The way we envision ourselves is never a fully accurate picture, but rather a fantasy of what we believe of ourselves to be truth. The Victorians did not see themselves as restricted, hidebound, class focused, or obsessed with overt display of wealth, but the evidence seen through the clothing they wore gives us a truer view.
These quickly made casual items constitute a kind of visual underground, a worn form of revolution. The sentiments expressed, the thoughts displayed, can be a challenge to the dominant cultural paradigm, and as such won't get reproduced in the mass market, until that market can find a way to make the messages meaningless.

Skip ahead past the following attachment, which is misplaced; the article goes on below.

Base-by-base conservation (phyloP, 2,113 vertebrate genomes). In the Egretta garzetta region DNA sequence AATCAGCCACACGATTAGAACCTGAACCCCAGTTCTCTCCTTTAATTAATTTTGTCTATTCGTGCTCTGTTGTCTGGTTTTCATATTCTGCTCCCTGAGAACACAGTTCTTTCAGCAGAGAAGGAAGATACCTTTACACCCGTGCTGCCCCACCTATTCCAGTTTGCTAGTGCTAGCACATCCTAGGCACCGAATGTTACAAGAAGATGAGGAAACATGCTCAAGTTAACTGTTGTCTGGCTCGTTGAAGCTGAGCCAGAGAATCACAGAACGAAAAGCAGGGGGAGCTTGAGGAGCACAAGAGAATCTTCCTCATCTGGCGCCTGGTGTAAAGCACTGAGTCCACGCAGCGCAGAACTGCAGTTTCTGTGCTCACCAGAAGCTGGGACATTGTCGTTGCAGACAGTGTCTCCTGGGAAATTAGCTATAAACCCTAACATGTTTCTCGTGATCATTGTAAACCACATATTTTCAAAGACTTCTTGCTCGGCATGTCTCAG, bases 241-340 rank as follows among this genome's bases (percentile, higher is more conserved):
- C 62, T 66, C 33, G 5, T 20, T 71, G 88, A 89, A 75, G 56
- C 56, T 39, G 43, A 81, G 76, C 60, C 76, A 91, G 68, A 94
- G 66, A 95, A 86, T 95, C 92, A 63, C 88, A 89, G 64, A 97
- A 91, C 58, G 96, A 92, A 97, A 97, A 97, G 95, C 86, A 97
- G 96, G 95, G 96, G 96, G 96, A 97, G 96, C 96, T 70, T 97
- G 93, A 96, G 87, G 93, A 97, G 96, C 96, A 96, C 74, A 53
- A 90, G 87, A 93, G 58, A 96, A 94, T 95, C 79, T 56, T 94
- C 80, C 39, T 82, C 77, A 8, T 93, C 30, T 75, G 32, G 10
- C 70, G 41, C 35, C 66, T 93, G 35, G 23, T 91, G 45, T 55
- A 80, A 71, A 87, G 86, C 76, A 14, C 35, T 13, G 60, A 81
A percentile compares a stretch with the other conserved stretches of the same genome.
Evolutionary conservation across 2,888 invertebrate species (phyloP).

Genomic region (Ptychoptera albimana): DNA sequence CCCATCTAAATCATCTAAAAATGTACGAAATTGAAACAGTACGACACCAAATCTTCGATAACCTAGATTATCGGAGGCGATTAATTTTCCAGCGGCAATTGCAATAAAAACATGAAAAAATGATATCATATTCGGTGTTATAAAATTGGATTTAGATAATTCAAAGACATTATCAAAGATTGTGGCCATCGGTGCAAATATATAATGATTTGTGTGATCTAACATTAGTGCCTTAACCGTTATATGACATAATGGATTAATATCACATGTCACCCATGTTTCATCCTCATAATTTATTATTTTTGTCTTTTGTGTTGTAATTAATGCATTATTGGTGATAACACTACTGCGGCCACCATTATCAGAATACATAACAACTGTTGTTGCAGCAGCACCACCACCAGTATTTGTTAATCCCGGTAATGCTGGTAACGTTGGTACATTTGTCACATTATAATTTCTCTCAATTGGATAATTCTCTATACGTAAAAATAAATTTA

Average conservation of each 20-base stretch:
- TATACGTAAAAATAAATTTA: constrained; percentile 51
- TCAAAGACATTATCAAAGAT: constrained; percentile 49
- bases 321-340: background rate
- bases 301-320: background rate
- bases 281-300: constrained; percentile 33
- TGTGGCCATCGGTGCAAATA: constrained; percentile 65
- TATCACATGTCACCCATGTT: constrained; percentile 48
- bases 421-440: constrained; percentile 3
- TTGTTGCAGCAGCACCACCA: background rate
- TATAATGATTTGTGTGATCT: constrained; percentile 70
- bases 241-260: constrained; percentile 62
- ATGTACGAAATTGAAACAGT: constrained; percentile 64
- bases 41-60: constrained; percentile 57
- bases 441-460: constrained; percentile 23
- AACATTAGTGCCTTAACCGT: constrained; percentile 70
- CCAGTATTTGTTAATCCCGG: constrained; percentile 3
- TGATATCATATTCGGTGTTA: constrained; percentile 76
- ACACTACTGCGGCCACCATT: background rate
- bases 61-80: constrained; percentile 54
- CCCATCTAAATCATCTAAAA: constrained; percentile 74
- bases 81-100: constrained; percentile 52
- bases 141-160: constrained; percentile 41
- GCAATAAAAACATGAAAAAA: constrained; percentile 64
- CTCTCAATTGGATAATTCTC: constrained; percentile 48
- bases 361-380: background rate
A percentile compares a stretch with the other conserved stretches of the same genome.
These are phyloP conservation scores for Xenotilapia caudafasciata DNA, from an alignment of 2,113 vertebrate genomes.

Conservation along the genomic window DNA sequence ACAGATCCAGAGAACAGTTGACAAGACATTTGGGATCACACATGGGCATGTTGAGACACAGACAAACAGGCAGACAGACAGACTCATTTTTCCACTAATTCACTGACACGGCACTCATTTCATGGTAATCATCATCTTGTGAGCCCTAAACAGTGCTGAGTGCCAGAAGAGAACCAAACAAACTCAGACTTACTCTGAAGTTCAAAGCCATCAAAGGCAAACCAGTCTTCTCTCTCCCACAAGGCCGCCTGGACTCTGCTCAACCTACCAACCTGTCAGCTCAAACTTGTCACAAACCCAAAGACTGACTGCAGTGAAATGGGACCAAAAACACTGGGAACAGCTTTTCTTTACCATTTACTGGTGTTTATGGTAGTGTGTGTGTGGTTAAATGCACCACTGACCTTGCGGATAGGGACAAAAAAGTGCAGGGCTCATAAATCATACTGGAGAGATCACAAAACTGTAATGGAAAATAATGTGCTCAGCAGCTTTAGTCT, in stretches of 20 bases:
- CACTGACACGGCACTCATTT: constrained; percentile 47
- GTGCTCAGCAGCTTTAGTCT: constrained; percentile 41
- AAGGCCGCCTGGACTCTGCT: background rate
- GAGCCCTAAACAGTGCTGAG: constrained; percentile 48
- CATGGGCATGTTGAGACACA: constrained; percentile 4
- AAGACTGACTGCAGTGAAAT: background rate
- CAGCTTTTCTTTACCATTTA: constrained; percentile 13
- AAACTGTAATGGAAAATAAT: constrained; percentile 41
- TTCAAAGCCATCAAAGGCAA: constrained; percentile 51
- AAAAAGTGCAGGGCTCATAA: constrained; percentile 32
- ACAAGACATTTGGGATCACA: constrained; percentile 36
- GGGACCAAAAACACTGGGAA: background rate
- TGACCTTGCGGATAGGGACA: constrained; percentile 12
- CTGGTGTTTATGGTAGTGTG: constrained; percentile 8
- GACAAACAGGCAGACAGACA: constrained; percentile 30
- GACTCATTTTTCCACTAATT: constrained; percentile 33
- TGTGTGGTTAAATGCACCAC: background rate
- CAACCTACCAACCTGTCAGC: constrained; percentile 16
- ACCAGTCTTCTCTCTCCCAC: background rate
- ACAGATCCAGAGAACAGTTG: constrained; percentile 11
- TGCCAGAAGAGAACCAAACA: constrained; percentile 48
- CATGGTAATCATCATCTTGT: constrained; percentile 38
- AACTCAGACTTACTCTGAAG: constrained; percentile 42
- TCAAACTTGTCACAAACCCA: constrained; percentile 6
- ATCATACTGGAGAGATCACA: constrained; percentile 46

What is of greatest note here, is that given the incredible access we have now to information, it is accelerating the rate of society's change. So in order to keep up with those changes, the Attire language must morph more rapidly too, to be able to express what needs expressing about us. Is it finally a chicken and egg question? Which came first, the change, or the manifestation of it? Sure it is. But then, a good deal of human behavior distills to that point.